BeldonPlace_smThe evening ended brilliantly. Professor Hanna and I made our way down to a region where my good friend and fellow photographer, Bash Beard, took me when I was in town for the AGU Fall Meeting, Beldon Place. At first, it just looks like a sketchy back alley, but when you peek around the corner, it’s lined with one amazing restaurant after another with just about every type of food you can think to eat. We tried the last restaurant at the end of the alley, Brindisi Cucina Di Mare. Of course I was going to sniff out a seafood joint. What else did you expect?

Tomorrow is the first day of the main conference which means SWAG!!! The Expo Hall opens and it’s time to meander around the vendor booths and see what kind of cool loot I can drag back for my students, for Lillian, and for my officemate’s geocaches. It’s also the day of the Game Developers Choice Awards. Think the Oscars for video games, only with a bit more edge to it.

GDC16 – Day 1

It’s Math Day!!! The first two days of the Game Developers Conference is always given to specialty tracks and summits. For the past twelve years, there has been a Math for Game Programmers summit on Monday and Physics for Game Programmers on Tuesday. They’ve combined the two into a one-day summit, with the majority of talks being focused on the mathematics, but often with the physics of the game play in mind. As with any conference, some of the talks are huge hits, some are misses, some are good talks but not directly pertinent to your work or interests. This was the case on Monday as well. Fortunately, there were far more hits than misses. On the balance, it was a fantastic summit.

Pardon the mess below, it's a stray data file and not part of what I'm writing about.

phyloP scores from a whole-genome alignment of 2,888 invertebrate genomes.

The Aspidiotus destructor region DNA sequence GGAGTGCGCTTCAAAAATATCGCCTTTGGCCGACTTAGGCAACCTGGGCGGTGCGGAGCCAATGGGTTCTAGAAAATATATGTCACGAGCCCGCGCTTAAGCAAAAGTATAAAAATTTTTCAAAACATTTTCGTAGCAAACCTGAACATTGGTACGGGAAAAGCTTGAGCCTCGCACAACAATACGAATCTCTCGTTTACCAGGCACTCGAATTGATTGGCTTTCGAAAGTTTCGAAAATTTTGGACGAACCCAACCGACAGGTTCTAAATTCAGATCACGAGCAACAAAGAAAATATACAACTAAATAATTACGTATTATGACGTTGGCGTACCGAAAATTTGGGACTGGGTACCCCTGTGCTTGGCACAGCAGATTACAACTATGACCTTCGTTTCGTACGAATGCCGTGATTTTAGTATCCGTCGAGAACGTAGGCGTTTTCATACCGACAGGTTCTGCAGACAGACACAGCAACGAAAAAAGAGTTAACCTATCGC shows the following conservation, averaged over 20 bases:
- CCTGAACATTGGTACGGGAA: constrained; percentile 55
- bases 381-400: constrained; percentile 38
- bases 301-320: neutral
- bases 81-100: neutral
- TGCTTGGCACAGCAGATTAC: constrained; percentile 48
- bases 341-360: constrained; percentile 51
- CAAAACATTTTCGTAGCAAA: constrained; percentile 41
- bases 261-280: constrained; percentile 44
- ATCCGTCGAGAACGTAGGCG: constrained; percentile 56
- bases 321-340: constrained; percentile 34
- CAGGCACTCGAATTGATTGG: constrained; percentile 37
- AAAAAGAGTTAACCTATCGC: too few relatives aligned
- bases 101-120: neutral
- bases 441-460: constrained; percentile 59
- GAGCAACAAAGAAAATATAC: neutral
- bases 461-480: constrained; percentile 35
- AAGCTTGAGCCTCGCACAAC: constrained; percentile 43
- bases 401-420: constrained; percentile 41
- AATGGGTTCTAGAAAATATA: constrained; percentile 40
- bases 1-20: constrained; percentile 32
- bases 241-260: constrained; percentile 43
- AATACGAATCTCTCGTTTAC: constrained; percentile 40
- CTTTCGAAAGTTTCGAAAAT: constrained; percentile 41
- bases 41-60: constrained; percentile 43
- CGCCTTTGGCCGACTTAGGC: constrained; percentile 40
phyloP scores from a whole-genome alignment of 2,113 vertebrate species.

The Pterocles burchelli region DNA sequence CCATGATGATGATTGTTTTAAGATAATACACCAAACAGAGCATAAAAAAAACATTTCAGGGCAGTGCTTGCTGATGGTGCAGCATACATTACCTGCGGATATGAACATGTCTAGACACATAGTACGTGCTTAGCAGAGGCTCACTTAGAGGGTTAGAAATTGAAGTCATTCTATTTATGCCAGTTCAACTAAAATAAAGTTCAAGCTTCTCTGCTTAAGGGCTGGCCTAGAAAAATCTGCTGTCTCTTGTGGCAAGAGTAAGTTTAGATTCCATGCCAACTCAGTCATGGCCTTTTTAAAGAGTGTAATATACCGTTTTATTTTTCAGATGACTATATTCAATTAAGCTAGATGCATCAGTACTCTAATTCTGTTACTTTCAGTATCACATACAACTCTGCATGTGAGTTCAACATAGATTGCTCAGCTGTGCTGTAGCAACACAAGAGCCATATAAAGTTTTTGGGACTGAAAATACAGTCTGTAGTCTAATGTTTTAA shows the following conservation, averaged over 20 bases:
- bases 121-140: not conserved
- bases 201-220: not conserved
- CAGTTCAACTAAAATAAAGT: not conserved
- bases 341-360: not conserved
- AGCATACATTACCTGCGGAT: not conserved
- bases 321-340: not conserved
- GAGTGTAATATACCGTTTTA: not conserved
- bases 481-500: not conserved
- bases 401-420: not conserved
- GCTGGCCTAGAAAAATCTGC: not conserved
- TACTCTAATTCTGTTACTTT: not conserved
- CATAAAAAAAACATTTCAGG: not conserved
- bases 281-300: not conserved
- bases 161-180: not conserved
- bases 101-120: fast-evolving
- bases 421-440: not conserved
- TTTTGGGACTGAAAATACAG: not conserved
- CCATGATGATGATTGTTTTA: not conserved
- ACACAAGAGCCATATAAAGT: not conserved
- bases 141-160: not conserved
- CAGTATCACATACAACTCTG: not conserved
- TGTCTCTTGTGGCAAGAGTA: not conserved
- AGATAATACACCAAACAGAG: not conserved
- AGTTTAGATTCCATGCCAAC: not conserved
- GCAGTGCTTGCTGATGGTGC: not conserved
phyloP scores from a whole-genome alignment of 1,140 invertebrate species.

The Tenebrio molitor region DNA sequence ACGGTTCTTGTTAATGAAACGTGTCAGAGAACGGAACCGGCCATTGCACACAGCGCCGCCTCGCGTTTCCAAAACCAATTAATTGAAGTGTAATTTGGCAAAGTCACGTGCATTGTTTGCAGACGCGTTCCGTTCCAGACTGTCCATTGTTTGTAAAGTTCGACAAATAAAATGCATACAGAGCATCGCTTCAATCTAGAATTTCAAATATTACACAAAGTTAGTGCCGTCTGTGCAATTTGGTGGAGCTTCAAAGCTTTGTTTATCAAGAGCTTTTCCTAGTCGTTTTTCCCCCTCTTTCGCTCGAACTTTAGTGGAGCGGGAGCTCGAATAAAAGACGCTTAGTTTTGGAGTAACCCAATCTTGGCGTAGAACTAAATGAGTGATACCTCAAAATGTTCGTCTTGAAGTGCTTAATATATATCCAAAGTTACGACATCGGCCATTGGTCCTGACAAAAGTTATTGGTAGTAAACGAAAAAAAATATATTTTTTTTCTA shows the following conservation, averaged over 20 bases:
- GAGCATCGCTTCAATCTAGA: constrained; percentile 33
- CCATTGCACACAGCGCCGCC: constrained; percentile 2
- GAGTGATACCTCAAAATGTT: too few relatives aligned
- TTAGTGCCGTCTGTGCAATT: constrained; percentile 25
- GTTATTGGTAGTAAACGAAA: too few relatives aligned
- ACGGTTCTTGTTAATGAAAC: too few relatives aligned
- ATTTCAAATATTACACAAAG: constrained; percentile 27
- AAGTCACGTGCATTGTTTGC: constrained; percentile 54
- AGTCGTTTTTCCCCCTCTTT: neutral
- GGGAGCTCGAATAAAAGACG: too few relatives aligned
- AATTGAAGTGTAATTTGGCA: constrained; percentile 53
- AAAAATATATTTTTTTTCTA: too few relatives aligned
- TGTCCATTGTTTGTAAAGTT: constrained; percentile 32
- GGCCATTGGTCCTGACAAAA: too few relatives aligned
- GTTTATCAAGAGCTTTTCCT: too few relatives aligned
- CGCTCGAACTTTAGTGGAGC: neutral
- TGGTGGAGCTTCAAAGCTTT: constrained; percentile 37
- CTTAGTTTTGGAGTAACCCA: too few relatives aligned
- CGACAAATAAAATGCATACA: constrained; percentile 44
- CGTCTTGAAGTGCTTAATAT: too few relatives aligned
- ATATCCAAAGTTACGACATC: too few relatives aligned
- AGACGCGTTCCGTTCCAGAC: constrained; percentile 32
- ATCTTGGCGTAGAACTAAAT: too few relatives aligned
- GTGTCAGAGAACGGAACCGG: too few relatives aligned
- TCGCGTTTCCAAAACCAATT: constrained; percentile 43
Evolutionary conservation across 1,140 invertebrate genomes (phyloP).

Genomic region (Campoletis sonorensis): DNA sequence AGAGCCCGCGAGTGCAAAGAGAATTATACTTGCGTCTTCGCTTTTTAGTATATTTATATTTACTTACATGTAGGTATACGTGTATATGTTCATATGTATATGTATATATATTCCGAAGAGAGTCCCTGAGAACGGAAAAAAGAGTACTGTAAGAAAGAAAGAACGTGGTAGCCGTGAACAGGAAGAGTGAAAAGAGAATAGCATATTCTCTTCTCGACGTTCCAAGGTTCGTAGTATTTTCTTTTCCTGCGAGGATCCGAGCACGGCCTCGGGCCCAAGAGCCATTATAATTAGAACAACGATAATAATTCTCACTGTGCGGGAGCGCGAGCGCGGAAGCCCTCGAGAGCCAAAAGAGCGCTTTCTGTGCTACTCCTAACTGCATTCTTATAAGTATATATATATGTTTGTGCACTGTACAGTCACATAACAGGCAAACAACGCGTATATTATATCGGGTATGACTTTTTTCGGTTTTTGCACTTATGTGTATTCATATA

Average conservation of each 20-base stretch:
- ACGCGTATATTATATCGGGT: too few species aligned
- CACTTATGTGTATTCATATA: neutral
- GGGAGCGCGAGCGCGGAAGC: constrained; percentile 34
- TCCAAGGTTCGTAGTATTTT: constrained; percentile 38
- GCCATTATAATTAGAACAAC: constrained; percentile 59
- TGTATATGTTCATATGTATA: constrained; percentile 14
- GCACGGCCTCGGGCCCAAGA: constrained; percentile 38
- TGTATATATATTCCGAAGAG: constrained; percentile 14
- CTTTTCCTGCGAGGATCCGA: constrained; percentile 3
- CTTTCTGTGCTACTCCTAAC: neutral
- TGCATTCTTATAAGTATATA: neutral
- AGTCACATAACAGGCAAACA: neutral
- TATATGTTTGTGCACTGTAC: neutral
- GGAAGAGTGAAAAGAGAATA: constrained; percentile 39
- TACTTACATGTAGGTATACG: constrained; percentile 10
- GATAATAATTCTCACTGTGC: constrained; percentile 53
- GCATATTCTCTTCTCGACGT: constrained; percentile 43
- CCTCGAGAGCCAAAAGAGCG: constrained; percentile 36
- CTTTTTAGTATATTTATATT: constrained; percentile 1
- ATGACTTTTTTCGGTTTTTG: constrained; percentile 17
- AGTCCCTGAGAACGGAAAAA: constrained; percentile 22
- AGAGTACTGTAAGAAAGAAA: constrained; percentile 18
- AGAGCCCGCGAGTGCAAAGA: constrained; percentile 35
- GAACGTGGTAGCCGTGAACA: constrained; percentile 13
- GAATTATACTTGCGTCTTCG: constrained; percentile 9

First up was J. Kyle Pittman (@piratehearts) to discuss jump physics. In our course, Math and Physics for Game Programmers, we teach students the basics of uniformly accelerated motion and the Forward Euler Method for numerical integration. When doing this, we certainly talk about free-fall motion and the kinematics of a jump, but Mr. Pittman made some great arguments for why doing jumps physically correctly could often be incorrect for good game play. Often, the acceleration due to gravity, g, is preset to a given value, often 9.8 m/s2 downward, and the dynamics of a jump are then determined by the vertical velocity, v_y, of the jump. This can lead to, although realistic, jumps that feel too floaty or too heavy, and often jump physics that do not match the necessary trajectories demanded by the level design. Rather than pre-determining the value of g, Mr. Pittman suggests allowing it to be determined by the constraints of the level design. If a gap distance and maximum height are known, the value of g and v_y can be calculated so that it is possible for the character to complete the jump.